I also get blisters from a lot of citrus fruits.
posted by fshgrl at 6:07 PM on June 19, 2008

I get these when I eat raw tomatoes, grapefruits, and pineapples.

Me too, but I thought that those are canker sores?
posted by The Light Fantastic at 6:07 PM on June 19, 2008

[Old wives filter] Here are a few things that it probably wouldn't hurt to try: Swishing hot salt water around your mouth every few hours. Drinking chamomile tea (anti-bacterial and anti-fungal?). Avoiding stress. Getting more sleep.
posted by salvia at 6:18 PM on June 19, 2008

The wikipedia article for lysine mentions only herpes simplex but for me it has seemed like the ointment has helped clear my lips up from many kinds of sores.
posted by olecranon at 6:51 PM on June 19, 2008

Do you use an inhaler? I get ulcers that sound like what you're describing if I don't rinse my mouth really well after using my asthma inhalers.
posted by headspace at 7:45 PM on June 19, 2008

fever blisters = cold sores = herpes simplex. Canker sores, which are on the inside of the mouth, are something else. Good article on all this here.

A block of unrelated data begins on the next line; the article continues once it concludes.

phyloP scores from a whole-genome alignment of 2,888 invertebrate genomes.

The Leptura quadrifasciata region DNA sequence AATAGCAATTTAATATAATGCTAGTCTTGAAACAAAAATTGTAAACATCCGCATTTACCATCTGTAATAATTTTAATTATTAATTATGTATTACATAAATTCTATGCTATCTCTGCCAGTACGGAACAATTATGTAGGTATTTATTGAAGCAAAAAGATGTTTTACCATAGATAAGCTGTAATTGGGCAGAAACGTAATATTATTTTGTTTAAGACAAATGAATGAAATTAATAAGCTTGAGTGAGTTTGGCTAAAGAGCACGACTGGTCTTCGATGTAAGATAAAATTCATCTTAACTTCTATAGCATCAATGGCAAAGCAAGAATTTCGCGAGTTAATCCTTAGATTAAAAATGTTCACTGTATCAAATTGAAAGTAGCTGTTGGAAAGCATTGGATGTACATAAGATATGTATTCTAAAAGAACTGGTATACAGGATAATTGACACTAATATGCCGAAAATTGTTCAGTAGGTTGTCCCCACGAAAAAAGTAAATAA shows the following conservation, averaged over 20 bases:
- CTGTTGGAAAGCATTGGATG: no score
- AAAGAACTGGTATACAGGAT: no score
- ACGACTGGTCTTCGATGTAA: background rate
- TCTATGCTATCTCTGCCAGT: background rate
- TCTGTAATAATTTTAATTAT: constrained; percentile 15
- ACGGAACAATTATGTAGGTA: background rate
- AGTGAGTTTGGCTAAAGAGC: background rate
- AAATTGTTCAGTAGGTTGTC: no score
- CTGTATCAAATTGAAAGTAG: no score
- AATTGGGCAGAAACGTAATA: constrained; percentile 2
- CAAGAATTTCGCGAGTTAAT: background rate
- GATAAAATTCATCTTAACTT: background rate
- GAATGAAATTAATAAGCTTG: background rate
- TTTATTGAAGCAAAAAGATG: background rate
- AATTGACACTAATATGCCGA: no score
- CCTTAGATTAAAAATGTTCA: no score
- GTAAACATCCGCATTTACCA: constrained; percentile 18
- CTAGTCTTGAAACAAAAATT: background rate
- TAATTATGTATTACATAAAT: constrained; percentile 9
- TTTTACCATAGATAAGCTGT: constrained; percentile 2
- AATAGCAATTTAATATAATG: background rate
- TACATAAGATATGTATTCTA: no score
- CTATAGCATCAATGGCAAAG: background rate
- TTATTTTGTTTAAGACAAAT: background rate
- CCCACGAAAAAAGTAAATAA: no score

posted by extrabox at 8:41 PM on June 19, 2008

So herpes simplex is not the same thing as genital herpes, but I've always heard that nearly any kind of mouth sore is caused by this fairly benign herpes and that it can BECOME genital herpes if you give someone oral sex. So be safe. (Now someone who actually knows what they're talking about will come correct me...)
posted by GardenGal at 8:38 AM on June 20, 2008

I've gotten sores inside my mouth (canker sores, I think) since I was a little kid. Mine are linked to allergies - a week of Claritin clears them right up.
posted by workerant at 9:18 AM on June 20, 2008

Do you have dry mouth? It happens to me when I sleep without drinking any water, and consequently, my mouth dries up, my lips stick to my teeth and in the morning, instant blister.
Not fun.
posted by Arthur Dent at 9:45 AM on June 23, 2008